Do you have to rub contact lenses to clean them if your cleanser is 'no rub'?
Q. Do you have to rub contact lenses to clean them if your cleanser is “no rub?’’
A. Yes, according to a new consumer “reminder’’ from the US Food and Drug Administration. The agency became concerned about the risk of infection in contact lens wearers after an outbreak of fungal infections in 2006 and an outbreak of amoeba infections in 2007. The FDA recalled two products after those outbreaks.
The agency convened an advisory panel in 2008 and an expert workshop last February to address concerns about eye infections among America’s 30 million contact lens wearers. Based on those recommendations, the FDA is now advising lens wearers to rub as well as rinse lenses, a policy supported by the American Academy of Ophthalmology and the American Optometric Association.
The new recommendations apply even if your product is advertised as “no rub,’’ and also include throwing out cleansers by the discard date, washing your hands when handling lenses, and allowing your lens storage case to dry (upside down, so water can drain) when lenses are removed. Never clean lenses with nonsterile water, which includes water from the tap, bottled water, water from lakes or oceans, or homemade saline solution. Saliva, of course, is not sterile, either.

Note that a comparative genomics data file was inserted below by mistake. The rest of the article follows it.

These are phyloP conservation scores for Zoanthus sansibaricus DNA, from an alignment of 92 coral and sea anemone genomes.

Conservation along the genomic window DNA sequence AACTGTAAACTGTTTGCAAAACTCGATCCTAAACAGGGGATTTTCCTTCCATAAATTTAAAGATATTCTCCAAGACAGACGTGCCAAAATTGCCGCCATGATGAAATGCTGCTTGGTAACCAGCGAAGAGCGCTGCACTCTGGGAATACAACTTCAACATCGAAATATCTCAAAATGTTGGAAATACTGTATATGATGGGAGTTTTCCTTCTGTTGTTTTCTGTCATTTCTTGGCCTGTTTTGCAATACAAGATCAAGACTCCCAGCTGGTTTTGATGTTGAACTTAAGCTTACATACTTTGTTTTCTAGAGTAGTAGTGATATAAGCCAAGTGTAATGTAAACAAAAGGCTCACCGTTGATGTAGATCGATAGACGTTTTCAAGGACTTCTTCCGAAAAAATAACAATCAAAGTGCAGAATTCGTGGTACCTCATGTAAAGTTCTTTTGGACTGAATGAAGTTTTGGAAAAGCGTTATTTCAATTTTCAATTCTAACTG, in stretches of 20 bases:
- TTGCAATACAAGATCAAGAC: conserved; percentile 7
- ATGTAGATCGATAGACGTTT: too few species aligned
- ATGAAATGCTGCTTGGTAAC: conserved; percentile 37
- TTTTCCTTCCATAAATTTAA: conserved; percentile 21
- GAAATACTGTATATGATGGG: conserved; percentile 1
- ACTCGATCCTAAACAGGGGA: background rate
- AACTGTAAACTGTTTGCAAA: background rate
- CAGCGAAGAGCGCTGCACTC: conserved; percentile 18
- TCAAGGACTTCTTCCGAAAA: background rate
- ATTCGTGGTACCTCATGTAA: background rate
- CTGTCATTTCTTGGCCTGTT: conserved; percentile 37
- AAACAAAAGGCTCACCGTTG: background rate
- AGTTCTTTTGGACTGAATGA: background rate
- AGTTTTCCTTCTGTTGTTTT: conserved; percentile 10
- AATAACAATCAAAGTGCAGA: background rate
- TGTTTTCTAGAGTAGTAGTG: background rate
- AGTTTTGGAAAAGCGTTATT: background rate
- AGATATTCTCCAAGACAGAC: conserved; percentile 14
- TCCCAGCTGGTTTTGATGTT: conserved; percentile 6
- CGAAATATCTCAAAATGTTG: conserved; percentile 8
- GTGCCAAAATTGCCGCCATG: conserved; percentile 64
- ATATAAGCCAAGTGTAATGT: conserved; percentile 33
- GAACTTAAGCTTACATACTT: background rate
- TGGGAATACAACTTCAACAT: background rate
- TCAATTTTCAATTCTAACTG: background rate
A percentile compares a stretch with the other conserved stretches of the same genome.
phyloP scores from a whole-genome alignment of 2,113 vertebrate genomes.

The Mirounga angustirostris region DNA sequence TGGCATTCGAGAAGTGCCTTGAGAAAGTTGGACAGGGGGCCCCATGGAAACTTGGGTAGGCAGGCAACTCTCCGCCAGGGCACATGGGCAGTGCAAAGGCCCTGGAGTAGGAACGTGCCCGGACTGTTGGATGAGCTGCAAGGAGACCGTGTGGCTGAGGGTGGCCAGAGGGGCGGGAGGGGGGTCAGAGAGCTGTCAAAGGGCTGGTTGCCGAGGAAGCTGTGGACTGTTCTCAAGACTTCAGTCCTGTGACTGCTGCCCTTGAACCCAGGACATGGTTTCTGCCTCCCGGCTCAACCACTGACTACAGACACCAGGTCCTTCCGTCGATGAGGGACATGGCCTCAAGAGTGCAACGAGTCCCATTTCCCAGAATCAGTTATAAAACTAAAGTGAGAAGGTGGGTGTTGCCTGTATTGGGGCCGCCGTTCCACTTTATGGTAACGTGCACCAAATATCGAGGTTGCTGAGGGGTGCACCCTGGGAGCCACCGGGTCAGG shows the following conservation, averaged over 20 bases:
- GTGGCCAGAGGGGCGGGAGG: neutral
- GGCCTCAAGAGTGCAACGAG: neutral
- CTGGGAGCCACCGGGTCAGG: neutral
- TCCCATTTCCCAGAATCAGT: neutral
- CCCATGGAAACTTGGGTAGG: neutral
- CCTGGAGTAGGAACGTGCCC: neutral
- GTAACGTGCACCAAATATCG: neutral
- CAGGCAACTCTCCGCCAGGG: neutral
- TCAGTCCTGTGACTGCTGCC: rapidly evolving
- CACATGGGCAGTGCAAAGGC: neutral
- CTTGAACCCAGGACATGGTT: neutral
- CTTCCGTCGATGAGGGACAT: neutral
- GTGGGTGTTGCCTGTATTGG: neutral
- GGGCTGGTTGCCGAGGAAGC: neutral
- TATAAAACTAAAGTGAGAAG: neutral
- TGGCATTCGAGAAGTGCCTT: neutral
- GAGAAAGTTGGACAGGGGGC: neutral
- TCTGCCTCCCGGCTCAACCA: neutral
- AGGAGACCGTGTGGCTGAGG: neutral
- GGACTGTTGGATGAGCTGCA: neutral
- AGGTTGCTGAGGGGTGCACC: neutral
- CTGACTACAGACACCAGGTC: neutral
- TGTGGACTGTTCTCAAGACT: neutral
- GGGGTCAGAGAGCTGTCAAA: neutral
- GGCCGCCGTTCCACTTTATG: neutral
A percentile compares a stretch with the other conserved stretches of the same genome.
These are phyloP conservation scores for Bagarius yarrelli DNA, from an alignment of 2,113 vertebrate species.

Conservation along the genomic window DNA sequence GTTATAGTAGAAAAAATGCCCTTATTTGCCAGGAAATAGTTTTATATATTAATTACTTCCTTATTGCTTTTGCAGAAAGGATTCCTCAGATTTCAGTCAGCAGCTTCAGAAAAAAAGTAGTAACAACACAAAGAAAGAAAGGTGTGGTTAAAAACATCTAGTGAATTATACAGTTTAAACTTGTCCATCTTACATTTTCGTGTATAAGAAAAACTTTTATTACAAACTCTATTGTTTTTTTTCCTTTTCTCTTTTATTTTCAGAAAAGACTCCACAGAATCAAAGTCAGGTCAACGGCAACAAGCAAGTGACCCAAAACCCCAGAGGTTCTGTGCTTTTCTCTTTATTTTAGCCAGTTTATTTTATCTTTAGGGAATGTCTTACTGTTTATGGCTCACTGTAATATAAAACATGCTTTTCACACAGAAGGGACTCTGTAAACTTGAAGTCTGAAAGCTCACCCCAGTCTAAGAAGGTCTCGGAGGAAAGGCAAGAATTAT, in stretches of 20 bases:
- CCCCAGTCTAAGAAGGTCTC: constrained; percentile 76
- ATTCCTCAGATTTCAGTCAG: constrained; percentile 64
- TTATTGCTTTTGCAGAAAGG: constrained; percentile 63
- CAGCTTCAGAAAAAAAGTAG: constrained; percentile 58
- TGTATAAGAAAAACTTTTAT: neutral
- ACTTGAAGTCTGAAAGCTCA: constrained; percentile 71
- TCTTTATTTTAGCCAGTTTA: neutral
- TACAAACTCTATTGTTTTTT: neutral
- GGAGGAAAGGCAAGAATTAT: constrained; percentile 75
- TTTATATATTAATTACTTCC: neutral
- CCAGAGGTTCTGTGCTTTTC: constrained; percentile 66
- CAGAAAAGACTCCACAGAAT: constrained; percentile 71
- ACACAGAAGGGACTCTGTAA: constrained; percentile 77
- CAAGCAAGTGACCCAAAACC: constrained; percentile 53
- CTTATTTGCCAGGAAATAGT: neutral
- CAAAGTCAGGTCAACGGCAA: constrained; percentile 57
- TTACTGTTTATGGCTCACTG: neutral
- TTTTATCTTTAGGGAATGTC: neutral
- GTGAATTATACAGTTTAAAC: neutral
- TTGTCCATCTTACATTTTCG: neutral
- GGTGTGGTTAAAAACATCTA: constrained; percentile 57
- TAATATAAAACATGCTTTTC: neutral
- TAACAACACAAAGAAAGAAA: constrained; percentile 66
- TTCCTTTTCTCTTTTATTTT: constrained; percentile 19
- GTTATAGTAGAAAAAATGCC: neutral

Dr. Kathryn Colby, an eye surgeon at the Massachusetts Eye and Ear Infirmary, said that “rubbing lenses removes more debris than simply rinsing’’ - similar to washing dishes, where scrubbing removes more stuck food particles than just rinsing. “Less debris means cleaner lenses.’’
This month, the FDA wrote to the nine companies allowed to market “no rub’’ lenses. The letter is not an official enforcement action, but asks the companies to “come in’’ to discuss the new data on lens cleaning, said Dr. Dan Schultz, director of the FDA Center for Devices and Radiological Health.
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